On Novenas

Dear friends in Christ,

Welcome to this week’s post for the Bishop’s Blog!

On Thursday last, 7th December, in the splendid St. Walburge’s church, Preston, I preached the closing sermon (the text is here) for the Novena in honour of the Immaculate Conception of the Blessed Virgin Mary.

I reflected afterwards on the admirable idea of having such a devotion in the form of a Novena, one which both honours Our Lady and instructs the faithful over the course of nine talks on what exactly the Church understands by this particular dogma. 

It was Pope Pius IX in 1854 who declared Mary’s Immaculate Conception to be an integral part of our Catholic belief, although its roots go back many centuries in the history of the Church.

There is surely much to recommend Novenas of this nature as a form of nourishment for a Catholic’s devotional life.

To meditate during Advent, for example, over nine days on Our Blessed Lady, on her Immaculate Conception, as she is presented to us in the Scriptures, and what the Church has come to understand of the signal part she played, and still plays, in our salvation, can only be an enriching spiritual experience.  St. Louis Grignion Marie was fond of saying, “To Jesus, through Mary.” The aim of the Christian life is to draw ever closer to Christ, and that is the ongoing role of Our Lady as the Mother of the Church.

The often frantic pace of modern life, especially at this time of the year, might makes us think twice before committing ourselves to a nine-day Novena, yet the rewards amply justify the effort.  We stop, and answering the invitation of the Lord in the gospel “Come apart and rest for a while”, and so find another kind of rhythm more in keeping with our dignity as sons and daughters of God the Father. Yes, to stop and draw breath also shows that that we do not allow ourselves to be overwhelmed by the cascade of events that can consume all our wakening time nowadays.

The recent decision by the Bishops of England and Wales to restore Ascension Day to Thursday, instead of the nearest Sunday, will be welcomed by many Catholics and Christians who observe the days between the Lord’s Ascension and the coming of the Holy Spirit at Pentecost as a particularly special time of prayer.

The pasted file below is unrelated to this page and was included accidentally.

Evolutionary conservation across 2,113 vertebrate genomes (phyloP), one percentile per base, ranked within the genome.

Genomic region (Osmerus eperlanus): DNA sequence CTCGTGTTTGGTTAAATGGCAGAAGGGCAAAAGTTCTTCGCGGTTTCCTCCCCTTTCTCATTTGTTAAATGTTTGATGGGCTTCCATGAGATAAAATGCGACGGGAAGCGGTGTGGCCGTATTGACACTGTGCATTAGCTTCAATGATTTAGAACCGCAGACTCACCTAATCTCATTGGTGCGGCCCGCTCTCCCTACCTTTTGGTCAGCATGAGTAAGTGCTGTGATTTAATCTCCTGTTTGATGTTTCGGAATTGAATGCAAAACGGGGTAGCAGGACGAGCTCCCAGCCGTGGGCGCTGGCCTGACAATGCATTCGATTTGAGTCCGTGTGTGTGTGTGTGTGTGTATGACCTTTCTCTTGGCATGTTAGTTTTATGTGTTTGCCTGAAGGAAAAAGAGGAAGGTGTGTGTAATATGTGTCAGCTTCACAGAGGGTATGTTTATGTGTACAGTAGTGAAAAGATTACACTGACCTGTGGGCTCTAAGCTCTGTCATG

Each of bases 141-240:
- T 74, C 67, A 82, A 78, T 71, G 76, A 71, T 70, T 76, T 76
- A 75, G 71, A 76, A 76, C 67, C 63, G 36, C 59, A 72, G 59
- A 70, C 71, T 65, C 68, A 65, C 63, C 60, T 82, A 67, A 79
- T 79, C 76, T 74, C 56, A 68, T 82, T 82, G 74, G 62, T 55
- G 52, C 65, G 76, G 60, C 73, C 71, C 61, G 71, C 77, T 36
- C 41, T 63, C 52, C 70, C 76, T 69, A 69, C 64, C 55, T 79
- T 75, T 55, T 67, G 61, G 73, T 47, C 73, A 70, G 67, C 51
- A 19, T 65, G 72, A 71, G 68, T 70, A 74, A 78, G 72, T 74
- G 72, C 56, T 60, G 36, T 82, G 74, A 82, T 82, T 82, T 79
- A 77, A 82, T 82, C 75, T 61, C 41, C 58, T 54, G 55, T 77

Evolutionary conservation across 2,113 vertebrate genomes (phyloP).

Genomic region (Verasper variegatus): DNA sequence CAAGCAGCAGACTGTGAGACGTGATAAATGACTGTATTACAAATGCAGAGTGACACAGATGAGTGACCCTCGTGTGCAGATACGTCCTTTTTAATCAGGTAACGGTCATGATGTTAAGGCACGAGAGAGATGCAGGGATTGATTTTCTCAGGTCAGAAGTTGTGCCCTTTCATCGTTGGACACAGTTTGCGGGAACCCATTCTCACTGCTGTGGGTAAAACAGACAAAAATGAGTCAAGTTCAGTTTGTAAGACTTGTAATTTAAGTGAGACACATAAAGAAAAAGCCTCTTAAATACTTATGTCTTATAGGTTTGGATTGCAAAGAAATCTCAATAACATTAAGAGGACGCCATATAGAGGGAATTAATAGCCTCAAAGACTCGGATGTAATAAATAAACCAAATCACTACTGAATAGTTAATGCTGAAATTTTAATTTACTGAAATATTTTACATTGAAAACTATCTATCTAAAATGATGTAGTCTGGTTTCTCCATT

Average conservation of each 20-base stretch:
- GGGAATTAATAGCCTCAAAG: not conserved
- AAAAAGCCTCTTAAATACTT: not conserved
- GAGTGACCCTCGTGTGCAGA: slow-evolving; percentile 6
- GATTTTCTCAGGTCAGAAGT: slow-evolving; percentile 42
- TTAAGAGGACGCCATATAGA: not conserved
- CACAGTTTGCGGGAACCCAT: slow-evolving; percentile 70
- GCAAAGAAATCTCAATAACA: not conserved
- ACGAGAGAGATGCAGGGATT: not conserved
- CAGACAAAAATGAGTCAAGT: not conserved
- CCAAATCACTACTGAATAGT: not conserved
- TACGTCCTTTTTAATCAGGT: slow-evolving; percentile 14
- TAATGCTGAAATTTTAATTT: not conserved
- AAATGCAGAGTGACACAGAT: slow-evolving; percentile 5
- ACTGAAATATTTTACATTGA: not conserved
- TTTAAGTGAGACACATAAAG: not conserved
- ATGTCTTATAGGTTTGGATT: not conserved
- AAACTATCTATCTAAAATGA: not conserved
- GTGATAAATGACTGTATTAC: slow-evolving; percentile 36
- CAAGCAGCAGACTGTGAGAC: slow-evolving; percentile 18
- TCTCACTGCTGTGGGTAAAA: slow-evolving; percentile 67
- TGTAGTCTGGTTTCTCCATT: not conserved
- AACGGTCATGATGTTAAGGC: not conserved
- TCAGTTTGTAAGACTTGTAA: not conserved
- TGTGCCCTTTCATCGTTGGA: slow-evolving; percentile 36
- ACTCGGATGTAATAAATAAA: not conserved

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Traditionally, this liturgical period of waiting and expectation has been marked by a Novena to the Holy Spirit. It will be a joy and a comfort to have the possibility to doing this Novena once more.

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There are many other opportunities for personal Novenas which we can do privately but which can bring much spiritual fruit. One suggestion would be, after the rush of Christmas, to mark quietly and prayerfully the nine days which lead to the Epiphany, which is such a significant feast for us “Gentiles”.

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We could journey in spirit and in prayer with those wise men from the East, and like them discover once more the wonder of the new-born child in the stable with his mother, Mary. That would be a marvellous way to begin the New Year!

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For now, continued blessings to all in this lovely season of Advent,

As ever in Christ,

+Michael G Campbell OSA
Bishop of Lancaster